Subject: Re: RFC: migration to a fully dynamically linked system
To: None <>
From: Greg A. Woods <>
List: tech-userlevel
Date: 12/20/2001 21:22:07
[ On Friday, December 21, 2001 at 12:19:58 (+1100), Luke Mewburn wrote: ]
> Subject: RFC: migration to a fully dynamically linked system
> A long-standing problem in NetBSD is the inability to call dlopen()
> from statically linked binaries (or even attempt to link in dlopen()
> with -static in some cases). 

That's not a problem -- it's a necessary feature of the Unix process
security model, at least for privileged processes (those started from
set-id binaries or those started directly by root).  Privileged
processes should not be allowed to change anything in their text areas
once they have started executing.  (unprivileged processes probably
shouldn't be allowed to change their text areas either, but there the
risks are not usually to the system, but usually just to the user,
though in some circumstances they can snowball....)

(as we know forcing such protection would once and for all and forever
prevent any and all buffer-overflow bugs from being effective exploits,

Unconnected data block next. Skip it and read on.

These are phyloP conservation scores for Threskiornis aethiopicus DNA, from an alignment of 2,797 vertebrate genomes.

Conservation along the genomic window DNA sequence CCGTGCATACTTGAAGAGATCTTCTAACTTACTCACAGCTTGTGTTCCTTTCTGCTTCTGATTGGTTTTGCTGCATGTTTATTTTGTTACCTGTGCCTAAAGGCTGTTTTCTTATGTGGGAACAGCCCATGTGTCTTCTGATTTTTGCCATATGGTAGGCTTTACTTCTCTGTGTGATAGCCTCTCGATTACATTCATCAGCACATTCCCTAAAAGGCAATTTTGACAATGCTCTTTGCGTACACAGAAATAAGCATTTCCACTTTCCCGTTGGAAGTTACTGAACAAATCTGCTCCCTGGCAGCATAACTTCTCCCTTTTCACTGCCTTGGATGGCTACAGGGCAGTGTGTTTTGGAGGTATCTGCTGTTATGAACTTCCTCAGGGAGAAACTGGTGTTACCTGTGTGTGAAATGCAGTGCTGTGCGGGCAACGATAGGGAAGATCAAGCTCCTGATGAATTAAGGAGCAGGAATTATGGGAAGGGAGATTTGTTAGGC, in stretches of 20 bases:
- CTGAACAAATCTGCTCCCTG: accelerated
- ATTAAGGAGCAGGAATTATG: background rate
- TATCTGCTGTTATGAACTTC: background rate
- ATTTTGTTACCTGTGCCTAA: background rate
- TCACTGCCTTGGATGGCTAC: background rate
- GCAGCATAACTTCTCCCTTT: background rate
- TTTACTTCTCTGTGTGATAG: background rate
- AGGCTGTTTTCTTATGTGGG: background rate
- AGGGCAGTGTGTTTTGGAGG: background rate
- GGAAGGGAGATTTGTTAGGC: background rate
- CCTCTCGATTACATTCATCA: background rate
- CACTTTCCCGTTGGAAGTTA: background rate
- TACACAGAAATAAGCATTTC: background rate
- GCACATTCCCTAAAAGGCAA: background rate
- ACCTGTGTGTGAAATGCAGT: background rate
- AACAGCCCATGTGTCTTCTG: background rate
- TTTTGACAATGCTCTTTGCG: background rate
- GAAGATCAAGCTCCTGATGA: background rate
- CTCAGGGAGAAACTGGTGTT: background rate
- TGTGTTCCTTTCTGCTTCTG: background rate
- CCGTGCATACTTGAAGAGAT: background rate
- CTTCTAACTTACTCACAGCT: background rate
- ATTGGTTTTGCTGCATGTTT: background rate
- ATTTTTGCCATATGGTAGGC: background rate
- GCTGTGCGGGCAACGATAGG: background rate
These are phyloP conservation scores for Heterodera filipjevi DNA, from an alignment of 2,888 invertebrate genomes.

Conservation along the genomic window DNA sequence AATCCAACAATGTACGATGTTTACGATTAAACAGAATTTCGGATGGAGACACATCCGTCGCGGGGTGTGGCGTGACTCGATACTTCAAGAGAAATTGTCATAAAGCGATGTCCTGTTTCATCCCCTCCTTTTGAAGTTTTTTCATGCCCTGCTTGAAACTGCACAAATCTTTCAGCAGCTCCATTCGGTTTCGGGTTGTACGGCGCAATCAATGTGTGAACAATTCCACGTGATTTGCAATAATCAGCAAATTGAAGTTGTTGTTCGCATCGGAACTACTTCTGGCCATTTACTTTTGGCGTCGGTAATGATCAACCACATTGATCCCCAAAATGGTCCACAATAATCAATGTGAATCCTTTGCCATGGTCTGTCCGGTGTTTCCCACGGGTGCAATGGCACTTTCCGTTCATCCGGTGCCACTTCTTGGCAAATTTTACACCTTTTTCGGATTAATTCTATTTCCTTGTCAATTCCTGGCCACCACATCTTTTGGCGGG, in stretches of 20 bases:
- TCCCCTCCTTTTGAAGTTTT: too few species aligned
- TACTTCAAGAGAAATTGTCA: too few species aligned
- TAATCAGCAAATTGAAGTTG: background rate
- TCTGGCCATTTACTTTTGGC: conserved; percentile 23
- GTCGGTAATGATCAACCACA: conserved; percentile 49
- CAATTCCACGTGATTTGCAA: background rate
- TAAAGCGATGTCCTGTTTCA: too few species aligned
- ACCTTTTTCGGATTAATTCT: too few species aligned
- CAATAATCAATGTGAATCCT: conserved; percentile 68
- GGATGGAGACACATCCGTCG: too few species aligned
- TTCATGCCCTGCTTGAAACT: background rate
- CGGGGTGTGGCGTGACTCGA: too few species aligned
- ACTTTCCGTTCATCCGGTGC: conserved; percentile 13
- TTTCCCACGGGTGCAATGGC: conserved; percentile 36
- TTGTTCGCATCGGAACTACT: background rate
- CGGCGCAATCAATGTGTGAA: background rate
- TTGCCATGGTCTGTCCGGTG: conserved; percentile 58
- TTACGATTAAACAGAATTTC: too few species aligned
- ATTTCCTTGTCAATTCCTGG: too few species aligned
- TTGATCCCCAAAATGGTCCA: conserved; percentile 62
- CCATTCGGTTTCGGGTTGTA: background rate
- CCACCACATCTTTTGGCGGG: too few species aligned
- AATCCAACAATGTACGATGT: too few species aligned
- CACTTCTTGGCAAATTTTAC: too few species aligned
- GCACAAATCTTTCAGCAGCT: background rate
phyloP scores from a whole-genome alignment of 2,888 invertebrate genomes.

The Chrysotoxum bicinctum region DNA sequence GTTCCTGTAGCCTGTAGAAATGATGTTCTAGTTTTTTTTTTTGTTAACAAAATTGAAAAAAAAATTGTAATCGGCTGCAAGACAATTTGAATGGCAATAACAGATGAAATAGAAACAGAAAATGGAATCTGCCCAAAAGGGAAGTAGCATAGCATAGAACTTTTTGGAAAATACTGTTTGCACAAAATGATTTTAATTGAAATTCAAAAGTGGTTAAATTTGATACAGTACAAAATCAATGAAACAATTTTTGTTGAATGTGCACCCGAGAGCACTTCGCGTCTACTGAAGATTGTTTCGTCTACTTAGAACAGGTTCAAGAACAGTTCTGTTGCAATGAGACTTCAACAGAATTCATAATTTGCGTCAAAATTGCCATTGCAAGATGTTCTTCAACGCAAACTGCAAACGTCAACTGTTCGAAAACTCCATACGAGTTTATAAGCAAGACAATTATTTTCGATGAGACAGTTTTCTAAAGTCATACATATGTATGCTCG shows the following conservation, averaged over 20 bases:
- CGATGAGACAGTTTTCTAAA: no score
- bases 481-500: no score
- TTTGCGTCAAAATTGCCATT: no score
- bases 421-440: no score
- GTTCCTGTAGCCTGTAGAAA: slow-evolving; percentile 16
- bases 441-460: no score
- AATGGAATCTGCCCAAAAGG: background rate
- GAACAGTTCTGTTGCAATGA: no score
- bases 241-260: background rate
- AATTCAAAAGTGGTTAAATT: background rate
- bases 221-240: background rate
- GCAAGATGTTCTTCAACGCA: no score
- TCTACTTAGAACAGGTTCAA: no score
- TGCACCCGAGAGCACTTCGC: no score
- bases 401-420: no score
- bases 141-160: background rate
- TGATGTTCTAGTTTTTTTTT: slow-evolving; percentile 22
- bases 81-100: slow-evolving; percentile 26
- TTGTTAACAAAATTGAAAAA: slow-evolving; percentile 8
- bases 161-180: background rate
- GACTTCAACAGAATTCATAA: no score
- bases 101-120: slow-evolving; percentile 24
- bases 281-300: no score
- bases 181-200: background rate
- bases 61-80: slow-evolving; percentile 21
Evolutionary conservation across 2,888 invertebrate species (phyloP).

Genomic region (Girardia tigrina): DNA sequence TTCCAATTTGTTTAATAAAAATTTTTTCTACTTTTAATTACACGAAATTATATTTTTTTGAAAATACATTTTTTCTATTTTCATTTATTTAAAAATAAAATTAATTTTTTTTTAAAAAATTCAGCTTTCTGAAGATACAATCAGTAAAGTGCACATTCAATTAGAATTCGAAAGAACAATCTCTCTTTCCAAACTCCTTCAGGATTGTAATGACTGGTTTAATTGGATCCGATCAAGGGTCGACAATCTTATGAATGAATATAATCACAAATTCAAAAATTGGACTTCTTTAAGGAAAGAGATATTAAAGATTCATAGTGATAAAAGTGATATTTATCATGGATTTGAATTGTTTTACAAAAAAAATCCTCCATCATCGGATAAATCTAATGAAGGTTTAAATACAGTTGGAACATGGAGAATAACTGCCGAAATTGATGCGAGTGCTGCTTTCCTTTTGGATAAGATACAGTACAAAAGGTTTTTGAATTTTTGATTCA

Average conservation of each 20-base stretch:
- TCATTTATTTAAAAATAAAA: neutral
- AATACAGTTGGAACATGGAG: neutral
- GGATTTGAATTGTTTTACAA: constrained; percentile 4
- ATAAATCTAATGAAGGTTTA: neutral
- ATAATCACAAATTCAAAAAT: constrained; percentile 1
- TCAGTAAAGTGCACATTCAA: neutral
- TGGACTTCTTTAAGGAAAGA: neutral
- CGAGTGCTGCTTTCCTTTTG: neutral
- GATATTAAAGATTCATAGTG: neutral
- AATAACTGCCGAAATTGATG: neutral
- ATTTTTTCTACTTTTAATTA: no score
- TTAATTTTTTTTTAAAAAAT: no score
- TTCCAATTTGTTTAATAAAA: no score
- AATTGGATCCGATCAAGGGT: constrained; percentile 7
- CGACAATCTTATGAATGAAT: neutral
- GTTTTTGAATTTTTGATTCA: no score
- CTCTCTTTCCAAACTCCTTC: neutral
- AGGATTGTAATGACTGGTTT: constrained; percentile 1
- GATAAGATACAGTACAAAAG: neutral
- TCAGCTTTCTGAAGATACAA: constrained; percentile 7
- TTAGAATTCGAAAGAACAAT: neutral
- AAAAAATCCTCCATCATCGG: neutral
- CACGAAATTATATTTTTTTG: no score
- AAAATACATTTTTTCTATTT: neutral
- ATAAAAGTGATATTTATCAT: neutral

at least for executing foreign code, eg. to gain (remote) access to the
system -- though they might still be a DoS, or affect the integrity of
the application and/or the data it manipulates)

>   1. Do nothing for dlopen(); provide other workarounds
> 	Make no change, and find other solutions for the above
> 	problems. (E.g, dynamically linked nsswitchd accessed
> 	via authenticated local domain socket, etc)

Yes please and thanks!  I'm willing to help, BTW, not just ponder from
the sidelines.....

In any case I think we need to keep this as a compile-time option so
that small and efficient systems can be built with pre-chosen (static)
features.  Many people won't need full locale support, or dynamic
nsswitch support, etc. -- they can decide with 100% certainty which
locales, etc., they will need for the lifetime of their systems at
compile time and be done with it.

In light of my recent experiments at going the opposite direction,
i.e. back to 100% statically linked systems, I'm also now ever more
aware of the adverse performance impacts of dynamic linking in some
application domains.  Even some X11 programs that have short process
lifetimes can benefit greatly from being statically linked (more so than
'cat', for example, because they link ever with so many more libraries
than most simple tools)!

								Greg A. Woods

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